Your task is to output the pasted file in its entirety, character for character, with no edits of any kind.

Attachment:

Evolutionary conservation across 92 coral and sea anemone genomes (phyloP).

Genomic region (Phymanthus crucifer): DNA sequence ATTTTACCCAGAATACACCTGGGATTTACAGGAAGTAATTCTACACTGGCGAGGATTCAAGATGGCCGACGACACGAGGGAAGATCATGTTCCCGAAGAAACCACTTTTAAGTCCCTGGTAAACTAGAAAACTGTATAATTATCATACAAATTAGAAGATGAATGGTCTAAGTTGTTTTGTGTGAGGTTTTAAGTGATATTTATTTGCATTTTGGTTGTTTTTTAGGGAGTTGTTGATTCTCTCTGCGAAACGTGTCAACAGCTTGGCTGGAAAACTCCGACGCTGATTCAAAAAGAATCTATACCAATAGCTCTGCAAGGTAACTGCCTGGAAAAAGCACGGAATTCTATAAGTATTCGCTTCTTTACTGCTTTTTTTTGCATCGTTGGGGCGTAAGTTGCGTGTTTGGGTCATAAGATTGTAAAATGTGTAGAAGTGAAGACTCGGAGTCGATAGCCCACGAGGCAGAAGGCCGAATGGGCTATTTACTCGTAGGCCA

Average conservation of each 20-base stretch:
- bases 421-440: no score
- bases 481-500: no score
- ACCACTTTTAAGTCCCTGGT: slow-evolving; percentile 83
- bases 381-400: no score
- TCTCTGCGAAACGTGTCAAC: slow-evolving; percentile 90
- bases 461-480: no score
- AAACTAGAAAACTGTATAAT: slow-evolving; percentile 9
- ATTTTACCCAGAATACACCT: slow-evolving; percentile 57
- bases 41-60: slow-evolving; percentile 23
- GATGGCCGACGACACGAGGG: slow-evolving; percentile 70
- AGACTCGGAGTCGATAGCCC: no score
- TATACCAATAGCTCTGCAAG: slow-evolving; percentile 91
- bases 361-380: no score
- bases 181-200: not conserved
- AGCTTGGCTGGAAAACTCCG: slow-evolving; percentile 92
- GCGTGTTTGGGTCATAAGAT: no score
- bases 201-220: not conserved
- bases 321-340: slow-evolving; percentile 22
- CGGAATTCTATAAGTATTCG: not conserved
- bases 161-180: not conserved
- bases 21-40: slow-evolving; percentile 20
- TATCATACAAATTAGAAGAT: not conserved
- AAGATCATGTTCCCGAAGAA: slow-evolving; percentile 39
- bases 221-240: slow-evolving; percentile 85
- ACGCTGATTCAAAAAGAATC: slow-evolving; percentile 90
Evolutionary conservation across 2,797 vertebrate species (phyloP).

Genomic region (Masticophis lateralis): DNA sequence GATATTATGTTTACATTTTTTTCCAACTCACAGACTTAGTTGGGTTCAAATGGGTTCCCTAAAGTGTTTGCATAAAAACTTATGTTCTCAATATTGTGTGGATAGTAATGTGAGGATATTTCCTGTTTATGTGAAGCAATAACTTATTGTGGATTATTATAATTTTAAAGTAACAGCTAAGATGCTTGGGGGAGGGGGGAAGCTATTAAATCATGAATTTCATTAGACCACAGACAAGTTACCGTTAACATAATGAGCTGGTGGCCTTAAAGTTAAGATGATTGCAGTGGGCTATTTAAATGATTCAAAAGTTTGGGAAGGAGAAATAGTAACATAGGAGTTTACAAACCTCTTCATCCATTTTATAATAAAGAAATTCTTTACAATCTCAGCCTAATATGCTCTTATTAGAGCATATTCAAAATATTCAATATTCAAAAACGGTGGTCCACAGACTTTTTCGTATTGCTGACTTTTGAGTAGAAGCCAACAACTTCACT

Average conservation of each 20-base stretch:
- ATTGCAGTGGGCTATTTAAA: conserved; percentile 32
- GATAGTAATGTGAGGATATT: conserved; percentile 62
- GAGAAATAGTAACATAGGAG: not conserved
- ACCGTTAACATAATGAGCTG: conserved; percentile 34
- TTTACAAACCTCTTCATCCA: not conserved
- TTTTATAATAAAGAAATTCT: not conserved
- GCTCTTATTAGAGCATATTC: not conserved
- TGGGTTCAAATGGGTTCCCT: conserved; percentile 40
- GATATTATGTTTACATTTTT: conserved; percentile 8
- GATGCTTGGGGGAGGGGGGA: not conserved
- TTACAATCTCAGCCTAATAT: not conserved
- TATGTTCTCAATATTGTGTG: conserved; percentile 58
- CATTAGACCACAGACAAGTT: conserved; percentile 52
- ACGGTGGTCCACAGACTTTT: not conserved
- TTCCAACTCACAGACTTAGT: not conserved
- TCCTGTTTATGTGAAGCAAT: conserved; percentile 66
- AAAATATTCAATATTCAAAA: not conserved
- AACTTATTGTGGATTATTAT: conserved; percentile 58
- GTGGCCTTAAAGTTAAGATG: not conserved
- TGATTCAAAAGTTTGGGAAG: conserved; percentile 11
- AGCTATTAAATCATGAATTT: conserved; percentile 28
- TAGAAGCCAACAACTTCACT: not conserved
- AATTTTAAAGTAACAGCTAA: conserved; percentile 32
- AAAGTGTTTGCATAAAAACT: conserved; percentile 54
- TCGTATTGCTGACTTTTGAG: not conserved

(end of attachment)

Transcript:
Evolutionary conservation across 92 coral and sea anemone genomes (phyloP).

Genomic region (Phymanthus crucifer): DNA sequence ATTTTACCCAGAATACACCTGGGATTTACAGGAAGTAATTCTACACTGGCGAGGATTCAAGATGGCCGACGACACGAGGGAAGATCATGTTCCCGAAGAAACCACTTTTAAGTCCCTGGTAAACTAGAAAACTGTATAATTATCATACAAATTAGAAGATGAATGGTCTAAGTTGTTTTGTGTGAGGTTTTAAGTGATATTTATTTGCATTTTGGTTGTTTTTTAGGGAGTTGTTGATTCTCTCTGCGAAACGTGTCAACAGCTTGGCTGGAAAACTCCGACGCTGATTCAAAAAGAATCTATACCAATAGCTCTGCAAGGTAACTGCCTGGAAAAAGCACGGAATTCTATAAGTATTCGCTTCTTTACTGCTTTTTTTTGCATCGTTGGGGCGTAAGTTGCGTGTTTGGGTCATAAGATTGTAAAATGTGTAGAAGTGAAGACTCGGAGTCGATAGCCCACGAGGCAGAAGGCCGAATGGGCTATTTACTCGTAGGCCA

Average conservation of each 20-base stretch:
- bases 421-440: no score
- bases 481-500: no score
- ACCACTTTTAAGTCCCTGGT: slow-evolving; percentile 83
- bases 381-400: no score
- TCTCTGCGAAACGTGTCAAC: slow-evolving; percentile 90
- bases 461-480: no score
- AAACTAGAAAACTGTATAAT: slow-evolving; percentile 9
- ATTTTACCCAGAATACACCT: slow-evolving; percentile 57
- bases 41-60: slow-evolving; percentile 23
- GATGGCCGACGACACGAGGG: slow-evolving; percentile 70
- AGACTCGGAGTCGATAGCCC: no score
- TATACCAATAGCTCTGCAAG: slow-evolving; percentile 91
- bases 361-380: no score
- bases 181-200: not conserved
- AGCTTGGCTGGAAAACTCCG: slow-evolving; percentile 92
- GCGTGTTTGGGTCATAAGAT: no score
- bases 201-220: not conserved
- bases 321-340: slow-evolving; percentile 22
- CGGAATTCTATAAGTATTCG: not conserved
- bases 161-180: not conserved
- bases 21-40: slow-evolving; percentile 20
- TATCATACAAATTAGAAGAT: not conserved
- AAGATCATGTTCCCGAAGAA: slow-evolving; percentile 39
- bases 221-240: slow-evolving; percentile 85
- ACGCTGATTCAAAAAGAATC: slow-evolving; percentile 90
Evolutionary conservation across 2,797 vertebrate species (phyloP).

Genomic region (Masticophis lateralis): DNA sequence GATATTATGTTTACATTTTTTTCCAACTCACAGACTTAGTTGGGTTCAAATGGGTTCCCTAAAGTGTTTGCATAAAAACTTATGTTCTCAATATTGTGTGGATAGTAATGTGAGGATATTTCCTGTTTATGTGAAGCAATAACTTATTGTGGATTATTATAATTTTAAAGTAACAGCTAAGATGCTTGGGGGAGGGGGGAAGCTATTAAATCATGAATTTCATTAGACCACAGACAAGTTACCGTTAACATAATGAGCTGGTGGCCTTAAAGTTAAGATGATTGCAGTGGGCTATTTAAATGATTCAAAAGTTTGGGAAGGAGAAATAGTAACATAGGAGTTTACAAACCTCTTCATCCATTTTATAATAAAGAAATTCTTTACAATCTCAGCCTAATATGCTCTTATTAGAGCATATTCAAAATATTCAATATTCAAAAACGGTGGTCCACAGACTTTTTCGTATTGCTGACTTTTGAGTAGAAGCCAACAACTTCACT

Average conservation of each 20-base stretch:
- ATTGCAGTGGGCTATTTAAA: conserved; percentile 32
- GATAGTAATGTGAGGATATT: conserved; percentile 62
- GAGAAATAGTAACATAGGAG: not conserved
- ACCGTTAACATAATGAGCTG: conserved; percentile 34
- TTTACAAACCTCTTCATCCA: not conserved
- TTTTATAATAAAGAAATTCT: not conserved
- GCTCTTATTAGAGCATATTC: not conserved
- TGGGTTCAAATGGGTTCCCT: conserved; percentile 40
- GATATTATGTTTACATTTTT: conserved; percentile 8
- GATGCTTGGGGGAGGGGGGA: not conserved
- TTACAATCTCAGCCTAATAT: not conserved
- TATGTTCTCAATATTGTGTG: conserved; percentile 58
- CATTAGACCACAGACAAGTT: conserved; percentile 52
- ACGGTGGTCCACAGACTTTT: not conserved
- TTCCAACTCACAGACTTAGT: not conserved
- TCCTGTTTATGTGAAGCAAT: conserved; percentile 66
- AAAATATTCAATATTCAAAA: not conserved
- AACTTATTGTGGATTATTAT: conserved; percentile 58
- GTGGCCTTAAAGTTAAGATG: not conserved
- TGATTCAAAAGTTTGGGAAG: conserved; percentile 11
- AGCTATTAAATCATGAATTT: conserved; percentile 28
- TAGAAGCCAACAACTTCACT: not conserved
- AATTTTAAAGTAACAGCTAA: conserved; percentile 32
- AAAGTGTTTGCATAAAAACT: conserved; percentile 54
- TCGTATTGCTGACTTTTGAG: not conserved